27 April 2006

Breakfast Sins...

I took a day off work today to study for my last exam of my last course (Intermediate Italian Language) to finally finish off an Honours Bachelor of Arts degree at the University of Toronto--about time! I started off at the Uni of Waterloo at the faculty of Environmental Studies, but transferred back to Toronto after an isolating year. I found Waterloo to be a nice enough town, but there wasn't much to do for someone with little affinity for pub crawls. My second and third years I finished pretty much full- time, then I began to work and study part time in the evenings.

Regarding the breakfasts, I don't know why but hearty sweets are so reassuring in the morning, serving to tempt you out of bed and onto a new day of effort. I always make sure to have a fruit in the morning (maybe to compensate) and another necessary feature has now become Kimbo espresso--usually a pot full! My favourite yogurt is Liberty plain organic, which is 2.5%, much, much more delightful than fat- free yogurt. This morning I was brought a bag full of goodies by my personal pastry delivery man (from an undisclosed source), and even though I swore I would eat only 1, the chocolate croissant disappeared in its entirety as well, as if by magic. "In the Sweet Kitchen" by Regan Daley made captivating reading...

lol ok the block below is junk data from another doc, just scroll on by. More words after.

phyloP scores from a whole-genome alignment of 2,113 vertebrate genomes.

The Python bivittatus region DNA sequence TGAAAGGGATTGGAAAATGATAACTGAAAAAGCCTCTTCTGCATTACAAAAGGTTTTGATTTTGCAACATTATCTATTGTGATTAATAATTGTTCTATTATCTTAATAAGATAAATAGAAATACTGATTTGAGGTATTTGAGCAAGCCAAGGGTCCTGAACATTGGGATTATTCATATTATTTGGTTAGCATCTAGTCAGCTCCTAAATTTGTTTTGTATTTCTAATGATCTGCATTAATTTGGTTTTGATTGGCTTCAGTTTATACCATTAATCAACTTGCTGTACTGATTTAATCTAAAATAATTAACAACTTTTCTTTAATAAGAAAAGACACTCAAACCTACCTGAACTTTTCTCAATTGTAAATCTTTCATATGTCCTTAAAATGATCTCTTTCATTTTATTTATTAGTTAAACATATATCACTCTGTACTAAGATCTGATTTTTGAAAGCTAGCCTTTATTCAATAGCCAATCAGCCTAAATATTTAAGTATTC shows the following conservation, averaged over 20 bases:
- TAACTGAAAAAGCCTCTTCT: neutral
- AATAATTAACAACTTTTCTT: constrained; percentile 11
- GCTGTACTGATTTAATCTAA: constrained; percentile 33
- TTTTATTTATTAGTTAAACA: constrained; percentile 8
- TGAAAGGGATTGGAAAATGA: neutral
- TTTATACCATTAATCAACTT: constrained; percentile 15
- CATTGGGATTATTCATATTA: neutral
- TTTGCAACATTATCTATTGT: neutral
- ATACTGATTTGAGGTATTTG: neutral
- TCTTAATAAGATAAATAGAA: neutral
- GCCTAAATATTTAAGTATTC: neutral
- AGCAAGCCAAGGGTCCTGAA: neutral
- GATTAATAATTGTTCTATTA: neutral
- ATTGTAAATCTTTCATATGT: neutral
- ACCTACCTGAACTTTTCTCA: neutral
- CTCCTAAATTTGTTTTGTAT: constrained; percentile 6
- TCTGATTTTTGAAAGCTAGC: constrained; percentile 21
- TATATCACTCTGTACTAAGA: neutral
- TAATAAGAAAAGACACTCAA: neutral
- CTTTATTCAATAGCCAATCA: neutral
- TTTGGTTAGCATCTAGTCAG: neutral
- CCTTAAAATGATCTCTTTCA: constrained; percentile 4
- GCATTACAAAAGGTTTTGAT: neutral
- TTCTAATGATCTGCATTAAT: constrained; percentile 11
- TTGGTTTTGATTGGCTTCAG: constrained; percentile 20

After my exam is over with and I am facing a summer without evening responsibilities, I plan to finish my wedding album (yeah, almost 2 years later) and learn more about the various technical mumbo jumbo that may help me to improve the look of my blog. This may take me a long time...

For the Torontonians out there, enjoy the sun!